Academic journal article Public Administration Review

Can Public Officials Correctly Be Said to Have Obligations to Future Generations?

Academic journal article Public Administration Review

Can Public Officials Correctly Be Said to Have Obligations to Future Generations?

Article excerpt

Consider the oath taken by citizens of the Athenian city-state:

We will ever strive for the ideals and sacred things of

the city, both alone and with many; we will unceasingly

seek to quicken the sense of public duty; we will

revere and obey the city's laws; we will transmit this

city not only not less, but greater, better and more

beautiful than it was transmitted to us.

With this oath, citizens accepted the responsibility to conduct effectively the temporal affairs of the city. They also pledged to pass the city on to the next generation in better condition than they received it. The Athenian public service ethic called for more than equality between the generations.(1) My purpose in this article is to consider issues of intergenerational equality and to ask the question: can public officials correctly be said to have obligations to future generations?

It seems that issues of intergenerational fairness are all around us. The current debate over the national deficit rings with charges that the debt was incurred by a profligate generation to be paid for by their children and their childrens children (Aaron, Bosworth, and Burtless, 1989). This debate is aside from the issue of which groups--lower, middle, or upper classes--benefitted most from the run-away federal borrowing of the 1980s. Proposed solutions turn entirely on the question of who will pay if much of the deficit is not passed on to coming generations (Kotikoff, 1991). The health care finance issue is also mostly about fairness and equity between the insured and uninsured in present generations; the old and those not yet old; the medical and pharmaceutical professions; and the insurance companies. It is claimed with considerable evidence, that unless health care costs are contained the deficit cannot be reduced. Much of the essential thrust of the environmental movement is to preserve the earth's resources for coming generations. The Social Security system is by definition intergenerational. These are but a few of the more visible policy issues that have mostly to do with questions of fairness and equity both between groups in present generations and between present and future generations.(2)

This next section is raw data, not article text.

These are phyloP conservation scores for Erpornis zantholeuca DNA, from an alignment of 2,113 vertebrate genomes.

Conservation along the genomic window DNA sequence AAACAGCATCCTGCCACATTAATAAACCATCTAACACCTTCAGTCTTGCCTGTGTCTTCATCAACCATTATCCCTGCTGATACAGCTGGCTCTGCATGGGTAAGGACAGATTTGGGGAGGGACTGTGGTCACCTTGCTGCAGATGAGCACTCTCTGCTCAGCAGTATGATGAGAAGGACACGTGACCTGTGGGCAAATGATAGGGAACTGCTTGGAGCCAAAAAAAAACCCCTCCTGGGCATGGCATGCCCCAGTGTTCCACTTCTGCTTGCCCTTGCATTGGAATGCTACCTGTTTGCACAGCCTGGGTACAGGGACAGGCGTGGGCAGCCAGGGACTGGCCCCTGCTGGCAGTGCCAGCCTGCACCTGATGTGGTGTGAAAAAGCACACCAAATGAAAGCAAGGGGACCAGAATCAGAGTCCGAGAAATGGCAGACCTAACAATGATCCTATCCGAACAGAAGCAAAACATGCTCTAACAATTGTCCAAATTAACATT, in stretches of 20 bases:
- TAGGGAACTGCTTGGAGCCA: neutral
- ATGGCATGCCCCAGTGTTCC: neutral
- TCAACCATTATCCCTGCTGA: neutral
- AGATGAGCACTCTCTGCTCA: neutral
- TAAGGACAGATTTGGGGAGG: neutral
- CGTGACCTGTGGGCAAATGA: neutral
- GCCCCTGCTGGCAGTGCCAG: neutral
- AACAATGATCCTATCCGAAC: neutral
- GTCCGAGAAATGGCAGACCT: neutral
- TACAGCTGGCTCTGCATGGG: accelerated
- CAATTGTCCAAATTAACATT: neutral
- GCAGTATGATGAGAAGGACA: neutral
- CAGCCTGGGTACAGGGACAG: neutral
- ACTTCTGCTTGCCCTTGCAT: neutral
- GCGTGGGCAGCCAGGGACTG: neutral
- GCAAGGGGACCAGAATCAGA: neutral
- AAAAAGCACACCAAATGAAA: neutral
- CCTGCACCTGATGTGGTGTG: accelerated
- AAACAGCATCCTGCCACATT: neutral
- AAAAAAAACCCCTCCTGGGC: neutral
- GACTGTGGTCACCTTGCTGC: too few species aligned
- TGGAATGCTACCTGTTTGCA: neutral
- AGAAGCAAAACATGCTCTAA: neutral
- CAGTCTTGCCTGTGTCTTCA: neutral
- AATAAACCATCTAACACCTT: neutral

The economic growth of the last half of the 20th century, particularly in the United States, seemed to indicate that successive generations do better. Based on this experience it appeared that successive generations have always done better. In fact, in the longer sweep of history intergenerational well-being has never been linear. Changes in human conditions such as nutrition, education, employment, and housing have been cyclical (Neustadt and May, 1986; Smith, 1988; Schlesinger, 1986; Kennedy, 1993; Strauss and Howe, 1991).

It is now clear that the generation born from the mid-1960s through the 1970s will likely do less well than their parents at least in terms of comparative income. Indeed, in a recent review of social science research on generational differences it was concluded that the next generation will do worse psychologically, socially and economically than its parents (Whitehead, 1993). Projections are that the differences between generations will widen as the baby-boom generation retires and the children born in the late 1970s and the 1980s start to enter the work force.

There is no doubt that elected officials are now especially sensitive to intergenerational issues. This sensitivity is particularly evident in political rhetoric and symbols. Do public officials, including public administrators, in fact, have definable responsibilities to future generations?(3) If so, what are these responsibilities? Are there theories or ethics in public administration that inform our thinking about future generations? Can there be social equity between generations?

I deal with these questions, first, with a consideration of the philosophical and ideological perspectives on intergenerational equity; then with a presentation of the compound theory of social equity as a tool for working with intergenerational issues; and finally, with an application of the compound theory of social equity to intergenerational questions of fairness and equity. …

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